Posted 01 Jan 2022 at 10:34
Thanks for your replies Andy and Dave.

I will discuss the culture with my GP Andy. I really don’t like the sound of hit and miss antibiotic use, especially as I’ve been on so many this year already. I feel I’m at the point where my stomach just can’t take any more antibiotics.

Thanks Dave. You are completely correct about bacteria, sorry I was an idiot, not got my head on straight at the moment. A lot of that is probably anxiety and desperation to be well.

As I have had so many health problems in the past 18 months, on top of my arthritis, all of them seeming to just appear out if the blue.

I’m 53 years of age so I did not expect so many things to happen at once I must say.

It really is getting me down now.

I will discuss things with my GP again and will speak to my rheumatology team as the tendon thing with Cipro is a worry because the type of arthritis I have already attacks my tendons.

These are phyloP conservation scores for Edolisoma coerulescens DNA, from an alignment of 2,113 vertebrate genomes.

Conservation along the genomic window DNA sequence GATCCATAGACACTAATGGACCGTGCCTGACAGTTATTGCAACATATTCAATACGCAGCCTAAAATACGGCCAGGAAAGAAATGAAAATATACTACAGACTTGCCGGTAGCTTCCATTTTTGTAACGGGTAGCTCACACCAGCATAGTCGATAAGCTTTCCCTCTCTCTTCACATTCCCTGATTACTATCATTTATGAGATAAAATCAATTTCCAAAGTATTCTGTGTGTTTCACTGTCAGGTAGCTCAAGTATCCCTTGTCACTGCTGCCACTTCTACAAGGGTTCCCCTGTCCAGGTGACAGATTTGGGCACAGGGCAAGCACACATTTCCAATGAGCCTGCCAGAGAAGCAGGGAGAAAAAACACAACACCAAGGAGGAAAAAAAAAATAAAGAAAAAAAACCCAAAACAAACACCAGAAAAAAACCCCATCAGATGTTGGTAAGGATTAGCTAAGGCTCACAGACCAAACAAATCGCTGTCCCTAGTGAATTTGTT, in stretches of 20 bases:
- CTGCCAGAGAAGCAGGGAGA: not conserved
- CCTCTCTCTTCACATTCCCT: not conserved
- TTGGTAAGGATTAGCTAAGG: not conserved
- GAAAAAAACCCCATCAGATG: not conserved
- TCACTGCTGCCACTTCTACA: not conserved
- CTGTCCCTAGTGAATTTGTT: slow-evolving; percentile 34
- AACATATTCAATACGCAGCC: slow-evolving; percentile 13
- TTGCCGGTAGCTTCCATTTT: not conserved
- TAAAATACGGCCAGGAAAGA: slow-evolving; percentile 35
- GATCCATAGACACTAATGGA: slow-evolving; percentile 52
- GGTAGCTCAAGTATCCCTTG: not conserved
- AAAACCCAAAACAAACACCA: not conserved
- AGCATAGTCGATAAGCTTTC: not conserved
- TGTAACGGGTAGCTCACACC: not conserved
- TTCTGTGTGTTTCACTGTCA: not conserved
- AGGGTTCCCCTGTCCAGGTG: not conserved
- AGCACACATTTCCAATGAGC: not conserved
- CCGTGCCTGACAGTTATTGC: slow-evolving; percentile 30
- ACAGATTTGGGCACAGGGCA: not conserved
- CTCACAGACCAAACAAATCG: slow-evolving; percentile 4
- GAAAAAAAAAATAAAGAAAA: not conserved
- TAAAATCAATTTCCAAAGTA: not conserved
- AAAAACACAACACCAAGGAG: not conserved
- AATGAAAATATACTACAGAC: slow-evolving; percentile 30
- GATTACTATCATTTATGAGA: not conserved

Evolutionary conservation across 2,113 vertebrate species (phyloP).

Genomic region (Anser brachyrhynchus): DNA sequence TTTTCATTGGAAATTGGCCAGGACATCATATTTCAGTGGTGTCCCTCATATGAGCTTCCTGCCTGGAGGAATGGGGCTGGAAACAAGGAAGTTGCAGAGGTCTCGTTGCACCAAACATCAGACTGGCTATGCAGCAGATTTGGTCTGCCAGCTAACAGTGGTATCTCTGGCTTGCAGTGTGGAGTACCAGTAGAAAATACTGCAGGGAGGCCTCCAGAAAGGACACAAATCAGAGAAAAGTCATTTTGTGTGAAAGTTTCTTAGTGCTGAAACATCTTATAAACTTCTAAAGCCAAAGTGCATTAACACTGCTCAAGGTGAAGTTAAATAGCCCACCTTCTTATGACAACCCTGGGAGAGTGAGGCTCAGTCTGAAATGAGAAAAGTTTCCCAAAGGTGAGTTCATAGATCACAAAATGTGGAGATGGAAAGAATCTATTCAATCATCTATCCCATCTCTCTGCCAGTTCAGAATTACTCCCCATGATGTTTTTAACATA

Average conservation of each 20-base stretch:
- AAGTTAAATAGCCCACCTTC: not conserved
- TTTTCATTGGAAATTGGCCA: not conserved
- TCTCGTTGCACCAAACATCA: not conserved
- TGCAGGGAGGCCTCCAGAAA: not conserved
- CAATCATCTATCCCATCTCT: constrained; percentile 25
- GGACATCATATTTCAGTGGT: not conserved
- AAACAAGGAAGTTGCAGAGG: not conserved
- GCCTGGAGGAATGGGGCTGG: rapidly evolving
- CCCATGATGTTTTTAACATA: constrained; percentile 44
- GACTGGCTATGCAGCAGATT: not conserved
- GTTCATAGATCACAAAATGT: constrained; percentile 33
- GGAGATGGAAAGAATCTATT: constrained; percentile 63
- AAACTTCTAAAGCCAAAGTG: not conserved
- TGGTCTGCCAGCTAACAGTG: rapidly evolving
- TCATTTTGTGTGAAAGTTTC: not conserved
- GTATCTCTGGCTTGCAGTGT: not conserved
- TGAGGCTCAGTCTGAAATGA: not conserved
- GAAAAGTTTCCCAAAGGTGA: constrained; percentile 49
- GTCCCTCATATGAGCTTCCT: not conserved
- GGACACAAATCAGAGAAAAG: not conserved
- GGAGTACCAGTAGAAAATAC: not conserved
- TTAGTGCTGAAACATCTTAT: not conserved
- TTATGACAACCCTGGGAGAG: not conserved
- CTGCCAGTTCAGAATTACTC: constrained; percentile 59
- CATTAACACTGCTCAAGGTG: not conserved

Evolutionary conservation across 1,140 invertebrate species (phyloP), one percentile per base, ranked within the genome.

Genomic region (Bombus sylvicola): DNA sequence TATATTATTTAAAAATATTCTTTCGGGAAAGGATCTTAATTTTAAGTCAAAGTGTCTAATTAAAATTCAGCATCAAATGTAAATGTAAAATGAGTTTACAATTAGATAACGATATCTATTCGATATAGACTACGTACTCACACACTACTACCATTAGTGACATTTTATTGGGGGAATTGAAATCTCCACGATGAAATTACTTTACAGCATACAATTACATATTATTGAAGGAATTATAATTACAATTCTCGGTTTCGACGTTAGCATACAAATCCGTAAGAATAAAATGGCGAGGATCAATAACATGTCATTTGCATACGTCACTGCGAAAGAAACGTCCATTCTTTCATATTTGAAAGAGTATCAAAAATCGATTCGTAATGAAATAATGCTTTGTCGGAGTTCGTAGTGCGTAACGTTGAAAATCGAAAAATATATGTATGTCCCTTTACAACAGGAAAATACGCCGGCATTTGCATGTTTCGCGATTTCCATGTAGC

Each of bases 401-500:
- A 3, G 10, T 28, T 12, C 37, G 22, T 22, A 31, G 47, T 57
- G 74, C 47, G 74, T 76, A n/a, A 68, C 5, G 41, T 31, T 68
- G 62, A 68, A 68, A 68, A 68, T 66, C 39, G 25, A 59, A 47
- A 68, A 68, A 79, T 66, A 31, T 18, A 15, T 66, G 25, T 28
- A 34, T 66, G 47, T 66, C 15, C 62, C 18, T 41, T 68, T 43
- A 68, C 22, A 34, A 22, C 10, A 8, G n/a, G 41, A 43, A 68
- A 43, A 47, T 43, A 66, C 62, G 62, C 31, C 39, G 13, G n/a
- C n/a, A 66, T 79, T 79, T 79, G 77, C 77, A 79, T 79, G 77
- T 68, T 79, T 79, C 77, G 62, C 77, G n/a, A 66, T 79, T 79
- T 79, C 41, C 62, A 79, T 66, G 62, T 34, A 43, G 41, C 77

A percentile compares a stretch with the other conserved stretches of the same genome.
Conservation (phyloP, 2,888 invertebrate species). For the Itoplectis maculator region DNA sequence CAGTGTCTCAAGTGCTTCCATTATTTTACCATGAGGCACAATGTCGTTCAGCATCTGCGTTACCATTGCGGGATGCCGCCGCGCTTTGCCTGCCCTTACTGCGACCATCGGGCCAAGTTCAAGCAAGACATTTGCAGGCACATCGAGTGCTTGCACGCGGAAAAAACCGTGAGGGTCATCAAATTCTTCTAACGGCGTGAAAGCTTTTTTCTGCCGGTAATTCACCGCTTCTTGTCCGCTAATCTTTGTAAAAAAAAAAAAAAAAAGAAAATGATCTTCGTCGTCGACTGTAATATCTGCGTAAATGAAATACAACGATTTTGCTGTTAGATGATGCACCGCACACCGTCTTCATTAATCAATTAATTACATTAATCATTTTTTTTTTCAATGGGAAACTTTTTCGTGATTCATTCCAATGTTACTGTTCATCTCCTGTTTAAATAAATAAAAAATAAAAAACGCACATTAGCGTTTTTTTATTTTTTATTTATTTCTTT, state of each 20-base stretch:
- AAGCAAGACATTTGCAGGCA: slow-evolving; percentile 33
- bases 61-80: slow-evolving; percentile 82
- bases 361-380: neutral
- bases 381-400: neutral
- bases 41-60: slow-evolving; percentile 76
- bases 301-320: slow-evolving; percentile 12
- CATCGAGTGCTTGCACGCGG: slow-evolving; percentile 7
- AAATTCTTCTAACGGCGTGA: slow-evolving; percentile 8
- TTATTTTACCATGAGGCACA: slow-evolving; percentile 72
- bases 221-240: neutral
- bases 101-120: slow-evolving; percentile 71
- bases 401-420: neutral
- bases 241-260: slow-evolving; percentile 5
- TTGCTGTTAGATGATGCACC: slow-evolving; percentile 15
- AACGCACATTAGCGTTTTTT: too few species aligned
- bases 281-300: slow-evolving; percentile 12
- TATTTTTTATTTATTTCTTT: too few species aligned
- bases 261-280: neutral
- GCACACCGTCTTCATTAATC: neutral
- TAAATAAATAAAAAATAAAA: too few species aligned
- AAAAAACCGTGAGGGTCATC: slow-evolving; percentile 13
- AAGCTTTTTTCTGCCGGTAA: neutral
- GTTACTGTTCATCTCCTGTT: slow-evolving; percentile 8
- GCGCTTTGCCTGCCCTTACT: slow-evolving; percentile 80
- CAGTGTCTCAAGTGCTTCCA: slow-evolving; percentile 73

When you say take it easy Dave, I’m guessing you mean no hard exercise or sport? I guess taking a brisk walk is ok?

I’m only on my second dose of Cipro this morning and I’m feeling pretty rough already. Really fatigued and a little light headed.

Which is probably just adding to my anxiety about the whole situation. Struggling really :(

Thank you

User
Posted 01 Jan 2022 at 12:59

My experience with tendonitis is before cipro never had it. A month after one large dose of cipro, on the Easter weekend I was playing a lot of violin (not very well), and I got tennis elbow which lasted nearly a year. It was not debilitating and hardly affected my life. It may just be coincidence that my first tendon problem in my life was so close to cipro.